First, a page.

At last things are settling down into our 'Summer' way of life here on the farm. Today sheep and this year's lambs have arrived for the Summer and are in the big pasture. Each mum has two babies (any more and it is difficult for sheep as they have only two tits each). What always makes me smile is that mum lets the lambs wander wherever they like and then, when she wants them, she just calls - once. Immediately her two come to her. All sheep sound alike to me, but a lamb recognises its mum's call and I have never seen a lamb disobey that call to come.
Also heifers have come for the barn pasture - eleven of them, some British Blue Cross and some Limousin Cross. They are a frisky lot at the moment.
I have been gardening today and have had little time, but once things settle down I will post photographs of both the sheep and lambs and of the heifers.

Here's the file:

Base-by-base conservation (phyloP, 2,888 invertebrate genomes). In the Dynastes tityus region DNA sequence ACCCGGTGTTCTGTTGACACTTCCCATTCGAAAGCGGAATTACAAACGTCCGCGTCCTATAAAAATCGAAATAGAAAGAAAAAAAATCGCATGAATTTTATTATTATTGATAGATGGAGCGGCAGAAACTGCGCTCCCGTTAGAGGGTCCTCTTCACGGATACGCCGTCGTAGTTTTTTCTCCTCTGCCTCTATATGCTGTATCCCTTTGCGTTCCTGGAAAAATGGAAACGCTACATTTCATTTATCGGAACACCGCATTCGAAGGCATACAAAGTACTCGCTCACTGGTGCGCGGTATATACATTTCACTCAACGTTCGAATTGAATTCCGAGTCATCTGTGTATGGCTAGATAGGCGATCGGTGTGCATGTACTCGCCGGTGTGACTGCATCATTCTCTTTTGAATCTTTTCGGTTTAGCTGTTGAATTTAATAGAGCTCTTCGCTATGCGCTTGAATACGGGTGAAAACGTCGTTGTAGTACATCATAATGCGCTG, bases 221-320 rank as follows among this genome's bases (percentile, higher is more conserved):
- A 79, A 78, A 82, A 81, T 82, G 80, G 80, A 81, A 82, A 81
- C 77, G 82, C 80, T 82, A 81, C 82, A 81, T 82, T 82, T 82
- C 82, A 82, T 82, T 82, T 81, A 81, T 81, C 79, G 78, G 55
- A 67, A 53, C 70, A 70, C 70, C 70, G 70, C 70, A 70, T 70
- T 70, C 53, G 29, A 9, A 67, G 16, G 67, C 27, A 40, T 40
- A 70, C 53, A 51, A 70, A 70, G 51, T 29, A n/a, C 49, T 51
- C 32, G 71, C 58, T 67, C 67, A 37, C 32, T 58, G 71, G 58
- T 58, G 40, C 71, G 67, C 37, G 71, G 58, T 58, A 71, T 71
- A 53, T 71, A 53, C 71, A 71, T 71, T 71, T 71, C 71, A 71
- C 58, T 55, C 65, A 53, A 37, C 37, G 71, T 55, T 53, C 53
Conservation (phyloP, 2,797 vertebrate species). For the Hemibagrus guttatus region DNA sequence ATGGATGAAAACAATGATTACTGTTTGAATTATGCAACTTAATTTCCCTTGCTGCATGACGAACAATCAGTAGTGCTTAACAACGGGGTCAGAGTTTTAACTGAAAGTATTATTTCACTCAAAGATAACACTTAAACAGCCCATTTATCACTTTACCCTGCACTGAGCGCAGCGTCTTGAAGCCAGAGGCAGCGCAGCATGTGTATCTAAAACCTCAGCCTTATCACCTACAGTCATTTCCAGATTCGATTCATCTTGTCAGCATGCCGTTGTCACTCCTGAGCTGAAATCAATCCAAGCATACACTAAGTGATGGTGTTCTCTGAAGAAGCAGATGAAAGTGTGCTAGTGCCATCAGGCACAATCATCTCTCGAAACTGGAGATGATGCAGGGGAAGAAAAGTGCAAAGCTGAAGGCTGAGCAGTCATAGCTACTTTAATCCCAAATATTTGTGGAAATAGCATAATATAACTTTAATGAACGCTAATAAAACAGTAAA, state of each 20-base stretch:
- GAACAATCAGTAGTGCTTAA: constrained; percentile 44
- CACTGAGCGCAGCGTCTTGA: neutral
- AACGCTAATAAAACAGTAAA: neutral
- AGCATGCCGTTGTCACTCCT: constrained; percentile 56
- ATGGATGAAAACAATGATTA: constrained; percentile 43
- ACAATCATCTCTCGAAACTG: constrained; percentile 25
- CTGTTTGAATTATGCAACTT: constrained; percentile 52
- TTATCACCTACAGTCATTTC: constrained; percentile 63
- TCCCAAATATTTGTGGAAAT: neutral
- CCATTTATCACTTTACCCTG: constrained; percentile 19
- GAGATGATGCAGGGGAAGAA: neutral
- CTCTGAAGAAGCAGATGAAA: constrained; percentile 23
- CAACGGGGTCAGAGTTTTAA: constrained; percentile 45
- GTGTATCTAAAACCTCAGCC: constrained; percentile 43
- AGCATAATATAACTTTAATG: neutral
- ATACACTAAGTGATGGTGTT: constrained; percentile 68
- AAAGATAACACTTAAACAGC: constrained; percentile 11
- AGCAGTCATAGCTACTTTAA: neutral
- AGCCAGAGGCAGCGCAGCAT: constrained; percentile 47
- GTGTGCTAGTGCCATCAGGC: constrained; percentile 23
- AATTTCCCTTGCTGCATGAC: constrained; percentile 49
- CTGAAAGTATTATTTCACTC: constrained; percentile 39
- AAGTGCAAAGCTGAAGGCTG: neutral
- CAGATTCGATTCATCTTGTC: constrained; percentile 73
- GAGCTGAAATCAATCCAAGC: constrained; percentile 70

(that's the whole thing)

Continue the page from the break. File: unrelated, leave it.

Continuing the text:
On the Lane things are really beautiful. Cow parsley is a froth of white blossom and the hawthorn hedge is covered in May blossom, so there is a lovely almondy smell as you walk down. But look carefully in the grass and you will find so many treasures. There are patches of deep pink campion, swathes of ladies' bedstraw and one large patch of Germander Speedwell (Bird's eye) which is the deepest, most beautiful blue. The buttercups are going back now but there is plenty to take their place.
Silaging is still to come for us and I must say that I am rather pleased about that because as I walked the Lane after lunch each silage meadow had curlew giving alarm calls and hovering over the long grass as I passed - a sign that there are nests on the ground.
The farmer and I bedded out all our tubs and pots this afternoon, so now we can tick that job off the list. The trouble with gardening is that it is never done. You can't spend an afternoon working in the garden and then come in thinking 'well that's the garden done' because it isn't. By morning weeds will have sprung up in places where you didn't see them yesterday, green fly, black spot and the like will have found something to suit their taste - and leave these things for a week and they will have taken over.
There is something to be said for a concrete back yard.